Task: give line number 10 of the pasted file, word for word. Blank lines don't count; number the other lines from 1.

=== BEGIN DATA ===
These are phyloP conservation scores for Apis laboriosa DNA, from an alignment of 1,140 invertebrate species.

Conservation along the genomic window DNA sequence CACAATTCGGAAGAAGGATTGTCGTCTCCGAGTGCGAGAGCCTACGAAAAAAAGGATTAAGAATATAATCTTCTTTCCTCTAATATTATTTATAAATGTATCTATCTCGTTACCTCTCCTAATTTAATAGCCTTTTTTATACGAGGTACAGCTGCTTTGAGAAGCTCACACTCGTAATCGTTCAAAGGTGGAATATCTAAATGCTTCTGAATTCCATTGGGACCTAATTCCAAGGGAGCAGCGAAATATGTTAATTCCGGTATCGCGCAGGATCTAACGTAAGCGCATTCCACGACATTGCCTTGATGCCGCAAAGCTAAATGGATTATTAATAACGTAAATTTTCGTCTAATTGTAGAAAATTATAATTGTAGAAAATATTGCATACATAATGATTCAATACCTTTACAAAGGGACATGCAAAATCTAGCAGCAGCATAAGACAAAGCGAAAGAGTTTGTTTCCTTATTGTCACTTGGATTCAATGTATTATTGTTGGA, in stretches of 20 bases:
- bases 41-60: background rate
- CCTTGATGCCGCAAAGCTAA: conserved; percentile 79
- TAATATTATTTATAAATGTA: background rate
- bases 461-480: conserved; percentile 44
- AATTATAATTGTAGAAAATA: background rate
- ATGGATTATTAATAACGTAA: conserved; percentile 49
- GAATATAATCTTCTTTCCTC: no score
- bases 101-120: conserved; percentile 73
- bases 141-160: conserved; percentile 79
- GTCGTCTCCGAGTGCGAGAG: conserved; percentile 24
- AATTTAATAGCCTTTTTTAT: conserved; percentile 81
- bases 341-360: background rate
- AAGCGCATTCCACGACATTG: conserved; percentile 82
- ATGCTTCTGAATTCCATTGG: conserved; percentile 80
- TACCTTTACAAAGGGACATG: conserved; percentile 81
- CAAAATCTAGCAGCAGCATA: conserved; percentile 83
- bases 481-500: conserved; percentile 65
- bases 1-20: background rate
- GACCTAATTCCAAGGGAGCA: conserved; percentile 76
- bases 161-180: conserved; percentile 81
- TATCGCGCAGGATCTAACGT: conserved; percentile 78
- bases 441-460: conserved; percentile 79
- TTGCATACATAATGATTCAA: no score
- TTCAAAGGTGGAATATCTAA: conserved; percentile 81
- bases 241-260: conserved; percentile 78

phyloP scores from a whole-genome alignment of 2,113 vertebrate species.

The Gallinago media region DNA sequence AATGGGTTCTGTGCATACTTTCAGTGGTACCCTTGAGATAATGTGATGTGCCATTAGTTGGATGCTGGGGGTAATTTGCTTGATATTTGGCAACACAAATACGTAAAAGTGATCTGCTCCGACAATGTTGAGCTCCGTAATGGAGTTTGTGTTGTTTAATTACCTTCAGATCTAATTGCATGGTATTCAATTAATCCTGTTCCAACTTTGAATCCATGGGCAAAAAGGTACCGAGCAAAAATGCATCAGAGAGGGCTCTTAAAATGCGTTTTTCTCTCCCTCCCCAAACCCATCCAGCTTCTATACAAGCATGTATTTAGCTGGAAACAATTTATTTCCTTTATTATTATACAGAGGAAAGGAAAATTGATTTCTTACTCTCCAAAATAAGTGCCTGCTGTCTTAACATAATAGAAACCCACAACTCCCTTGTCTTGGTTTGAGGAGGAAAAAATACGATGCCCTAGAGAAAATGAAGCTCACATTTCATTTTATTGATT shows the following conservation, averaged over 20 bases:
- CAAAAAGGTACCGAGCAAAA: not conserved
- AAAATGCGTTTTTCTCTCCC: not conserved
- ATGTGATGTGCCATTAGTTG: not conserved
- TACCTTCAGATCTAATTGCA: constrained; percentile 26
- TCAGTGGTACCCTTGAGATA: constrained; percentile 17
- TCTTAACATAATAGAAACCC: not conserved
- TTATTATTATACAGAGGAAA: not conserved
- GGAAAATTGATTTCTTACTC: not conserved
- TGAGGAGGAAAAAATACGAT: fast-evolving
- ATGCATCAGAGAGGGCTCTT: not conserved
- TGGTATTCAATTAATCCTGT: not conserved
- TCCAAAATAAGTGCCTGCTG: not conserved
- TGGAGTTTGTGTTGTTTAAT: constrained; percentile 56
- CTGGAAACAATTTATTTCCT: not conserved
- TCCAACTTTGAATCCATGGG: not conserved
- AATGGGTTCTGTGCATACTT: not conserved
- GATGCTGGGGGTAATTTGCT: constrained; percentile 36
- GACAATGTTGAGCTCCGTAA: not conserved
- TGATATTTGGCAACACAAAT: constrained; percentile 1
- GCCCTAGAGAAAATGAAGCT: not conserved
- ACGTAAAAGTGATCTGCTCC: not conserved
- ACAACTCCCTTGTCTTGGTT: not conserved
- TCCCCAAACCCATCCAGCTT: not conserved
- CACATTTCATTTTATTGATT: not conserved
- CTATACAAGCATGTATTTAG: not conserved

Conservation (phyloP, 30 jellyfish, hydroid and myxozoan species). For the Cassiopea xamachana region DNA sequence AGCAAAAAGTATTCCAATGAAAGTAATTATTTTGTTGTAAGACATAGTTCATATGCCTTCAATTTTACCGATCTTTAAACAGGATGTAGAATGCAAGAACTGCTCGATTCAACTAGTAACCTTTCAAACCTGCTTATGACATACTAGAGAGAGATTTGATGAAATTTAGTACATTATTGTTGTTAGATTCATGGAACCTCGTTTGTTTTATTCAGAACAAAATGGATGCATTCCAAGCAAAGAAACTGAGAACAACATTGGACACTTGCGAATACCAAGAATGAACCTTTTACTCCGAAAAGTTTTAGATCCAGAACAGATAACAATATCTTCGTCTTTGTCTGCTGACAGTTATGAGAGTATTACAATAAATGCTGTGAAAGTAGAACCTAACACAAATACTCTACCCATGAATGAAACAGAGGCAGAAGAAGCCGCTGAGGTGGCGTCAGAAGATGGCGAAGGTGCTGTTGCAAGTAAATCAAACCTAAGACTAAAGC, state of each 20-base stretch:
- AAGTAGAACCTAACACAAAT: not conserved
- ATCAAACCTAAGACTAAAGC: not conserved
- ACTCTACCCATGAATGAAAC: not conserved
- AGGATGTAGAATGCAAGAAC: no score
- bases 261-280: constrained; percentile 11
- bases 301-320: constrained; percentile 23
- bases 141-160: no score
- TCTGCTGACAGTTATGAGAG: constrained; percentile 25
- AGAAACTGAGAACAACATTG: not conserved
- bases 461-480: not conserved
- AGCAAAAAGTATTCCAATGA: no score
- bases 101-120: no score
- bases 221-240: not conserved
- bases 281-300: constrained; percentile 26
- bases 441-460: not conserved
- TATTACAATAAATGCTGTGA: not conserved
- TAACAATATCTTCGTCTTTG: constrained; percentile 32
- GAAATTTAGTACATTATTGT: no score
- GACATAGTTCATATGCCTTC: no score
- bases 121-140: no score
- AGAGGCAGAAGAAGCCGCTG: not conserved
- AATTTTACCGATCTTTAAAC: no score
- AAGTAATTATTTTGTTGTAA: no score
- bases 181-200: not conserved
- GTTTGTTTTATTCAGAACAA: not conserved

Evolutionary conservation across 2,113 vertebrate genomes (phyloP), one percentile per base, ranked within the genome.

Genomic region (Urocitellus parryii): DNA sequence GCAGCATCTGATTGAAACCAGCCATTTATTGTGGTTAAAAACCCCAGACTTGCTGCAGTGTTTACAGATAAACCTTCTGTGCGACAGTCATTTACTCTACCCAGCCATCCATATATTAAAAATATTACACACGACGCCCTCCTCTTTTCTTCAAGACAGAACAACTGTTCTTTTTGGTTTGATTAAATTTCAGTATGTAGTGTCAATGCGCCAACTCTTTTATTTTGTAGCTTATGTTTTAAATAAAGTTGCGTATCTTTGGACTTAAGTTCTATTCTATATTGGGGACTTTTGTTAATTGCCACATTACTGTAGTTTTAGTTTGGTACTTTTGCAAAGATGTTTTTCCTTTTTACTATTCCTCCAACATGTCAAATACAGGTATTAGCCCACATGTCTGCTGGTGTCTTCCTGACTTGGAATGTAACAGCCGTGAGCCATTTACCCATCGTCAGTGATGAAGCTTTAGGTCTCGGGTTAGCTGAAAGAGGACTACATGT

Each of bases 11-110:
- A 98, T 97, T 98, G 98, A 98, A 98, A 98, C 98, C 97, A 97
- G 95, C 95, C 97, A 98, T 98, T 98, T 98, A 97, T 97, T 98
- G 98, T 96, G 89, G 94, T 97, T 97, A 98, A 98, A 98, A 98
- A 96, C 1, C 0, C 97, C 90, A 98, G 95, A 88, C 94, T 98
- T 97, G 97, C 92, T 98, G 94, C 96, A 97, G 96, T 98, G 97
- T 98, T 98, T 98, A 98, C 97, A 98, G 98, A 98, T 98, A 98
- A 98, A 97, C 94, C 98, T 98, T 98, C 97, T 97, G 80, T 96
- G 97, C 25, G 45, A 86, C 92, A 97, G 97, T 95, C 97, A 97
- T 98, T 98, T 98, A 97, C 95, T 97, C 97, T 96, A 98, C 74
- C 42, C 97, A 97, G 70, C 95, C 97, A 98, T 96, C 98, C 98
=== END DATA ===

- bases 101-120: conserved; percentile 73